Understanding the power reforms in India
Over the course of years, the Indian administration has undertaken bold reforms. With a diverse democracy like ours, amendments are par for the course. A part of which can be attributed to change in central political power and some to corporate visionaries who lookout for opportunities to enhance the ecosystem. The one in focus for this blog post is - Electricity Amendment Bill, 2021.
Before we dive into the details of the fine print, it’s imperative to understand the framework of the power sector in our country. The power chain in India is a 5-step process. First is Raw Material Processing, wherein raw inputs are refined and made usable. Second is Power Generation, involving companies who use the raw materials to generate electricity. Next is Transmission, intermediaries who ensure the transfer of electricity from the base power units to all parts of the country. Followed by Distribution, entities who are responsible for getting electricity to our houses and offices. And lastly, Consumption.
The loss of power
Now given this long-drawn process, inefficiencies make their way in. The most pertinent of all is the loss of energy. This is measured by a metric called Average Technical & Commercial (AT&C) loss. A recent report from NITI Aayog states that the AT&C loss in our nation stands at 24.54%. It means that if India is producing 100 units of power, only about 75.46 units are being utilized (or monetized). If that does not seem a big deal to you, then there is merit to mention that the world average is just around.. 8%! Insane, right? Following closely is the problem of operational and financial rot across all distributors in the country. They have been running wide losses for a long time that ends up eating into the resources from the national exchequer. These entities have gotten into long-term restrictive contracts that do not financially bode well for particular states, thereby skewing the entire system. Thirdly, absence of private players in the market. This not only restricts options for the end-user, but also does not allow room for innovation.
An attempt to regain power?
So what does the Electricity Amendment Bill, 2021 intend to change? To begin with, it plans on privatization. If you are thinking that this has become the favourite word for Indian policymakers these days, you are not alone. Anyway, the Bill shall allow private players to operate in the sector in two capacities- a) Franchisee, i.e. to help the Public Sector Units (PSUs) in operations; b) Licensee, i.e. to own assets and drive solo. This would lead up to having multiple players in one state, consequently letting the end-user choose their preferred company. Essentially, it is like shopping for electricity. Just like you choose your telecom network provider, you will get to choose who you can buy electricity from. Pretty cool, right?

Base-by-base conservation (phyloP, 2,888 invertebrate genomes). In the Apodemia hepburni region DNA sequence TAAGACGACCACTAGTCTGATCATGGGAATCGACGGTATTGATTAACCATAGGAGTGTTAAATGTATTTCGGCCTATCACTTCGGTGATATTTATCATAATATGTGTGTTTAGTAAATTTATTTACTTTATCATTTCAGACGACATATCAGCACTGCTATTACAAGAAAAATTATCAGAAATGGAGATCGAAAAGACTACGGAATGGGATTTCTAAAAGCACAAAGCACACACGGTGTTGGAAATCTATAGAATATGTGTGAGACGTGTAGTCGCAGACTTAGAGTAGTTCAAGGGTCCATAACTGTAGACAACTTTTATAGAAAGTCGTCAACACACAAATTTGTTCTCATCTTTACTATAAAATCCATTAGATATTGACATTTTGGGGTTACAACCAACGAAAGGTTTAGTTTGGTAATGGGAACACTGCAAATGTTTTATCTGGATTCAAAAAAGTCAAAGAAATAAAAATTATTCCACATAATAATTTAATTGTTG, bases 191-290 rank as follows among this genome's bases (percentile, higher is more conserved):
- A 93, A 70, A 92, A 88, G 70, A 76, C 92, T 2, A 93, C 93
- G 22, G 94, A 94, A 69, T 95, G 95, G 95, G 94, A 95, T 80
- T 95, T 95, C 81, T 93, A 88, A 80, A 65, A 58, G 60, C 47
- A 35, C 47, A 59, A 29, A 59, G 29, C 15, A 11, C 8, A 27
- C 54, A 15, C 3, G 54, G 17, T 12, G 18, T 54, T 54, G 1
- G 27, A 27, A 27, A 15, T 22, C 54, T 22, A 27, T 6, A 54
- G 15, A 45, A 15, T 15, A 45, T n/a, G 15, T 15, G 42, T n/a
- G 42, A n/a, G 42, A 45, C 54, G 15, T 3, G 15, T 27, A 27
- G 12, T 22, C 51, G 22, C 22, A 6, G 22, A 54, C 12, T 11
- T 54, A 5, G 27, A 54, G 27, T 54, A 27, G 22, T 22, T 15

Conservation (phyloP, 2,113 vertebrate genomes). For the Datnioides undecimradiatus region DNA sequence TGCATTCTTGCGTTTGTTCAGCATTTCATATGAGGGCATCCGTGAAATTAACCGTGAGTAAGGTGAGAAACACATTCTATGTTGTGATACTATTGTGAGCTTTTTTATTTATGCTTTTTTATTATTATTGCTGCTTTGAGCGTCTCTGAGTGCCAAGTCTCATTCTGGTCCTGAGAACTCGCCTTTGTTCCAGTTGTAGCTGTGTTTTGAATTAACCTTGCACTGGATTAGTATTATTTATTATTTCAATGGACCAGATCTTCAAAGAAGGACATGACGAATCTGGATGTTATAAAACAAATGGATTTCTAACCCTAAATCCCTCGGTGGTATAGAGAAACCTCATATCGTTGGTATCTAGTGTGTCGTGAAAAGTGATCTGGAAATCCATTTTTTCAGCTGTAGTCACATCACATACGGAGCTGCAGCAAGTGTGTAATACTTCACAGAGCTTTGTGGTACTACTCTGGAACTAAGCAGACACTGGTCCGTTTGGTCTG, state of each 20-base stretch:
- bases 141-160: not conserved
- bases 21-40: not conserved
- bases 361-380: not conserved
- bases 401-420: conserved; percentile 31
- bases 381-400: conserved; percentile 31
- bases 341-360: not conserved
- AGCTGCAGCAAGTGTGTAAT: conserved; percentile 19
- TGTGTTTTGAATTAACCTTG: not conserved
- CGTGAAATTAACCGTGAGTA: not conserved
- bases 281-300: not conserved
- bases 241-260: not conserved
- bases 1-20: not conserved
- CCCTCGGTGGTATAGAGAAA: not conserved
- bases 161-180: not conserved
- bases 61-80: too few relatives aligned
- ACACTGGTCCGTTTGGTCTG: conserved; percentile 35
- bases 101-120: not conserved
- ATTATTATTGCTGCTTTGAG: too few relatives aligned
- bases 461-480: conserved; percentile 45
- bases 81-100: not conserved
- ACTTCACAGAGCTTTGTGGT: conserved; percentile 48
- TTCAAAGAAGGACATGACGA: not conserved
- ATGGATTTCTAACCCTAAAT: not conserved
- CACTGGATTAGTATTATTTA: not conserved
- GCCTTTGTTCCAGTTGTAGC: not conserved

The government opines that the best way forward for the industry is a Public-Private Partnership (PPP) model. This would ensure a power balance between the different stakeholders in the ecosystem, while at the same time improving user experience. The Bill also proposes the idea of Smart Meters, in order to arrest energy leakage and fraudulent billing. The reform, additionally, aims to float in differential pricing as well as better subsidy transfer. Simply put, the government wants to introduce the factor of competition in this industry so that every player is incentivised to give in their best service — thereby reducing operational and financial inefficiencies in the system.
Globally, one is witnessing an aggressive push for clean energy. Large corporate houses are undertaking initiatives to do their bit for the environment, in order to facilitate sustainability, at the very least. Governments, businesses, and individuals across the board have come to terms with the despicable situation of our energy habits and policymakers have been focusing intently on this. It’s encouraging to see that the Indian administration is mindful of such responsibilities, striving to plug in the loopholes. As an investment theme as well, the sector is gaining attention from domestic and foreign players. This might very well be the inflexion point of the power space, as bold moves hold the potential to change the face of it.
If you believe in the potential of this Bill to change the game for Indian power and energy companies, you might want to check out the Energy Tracker smallcase.
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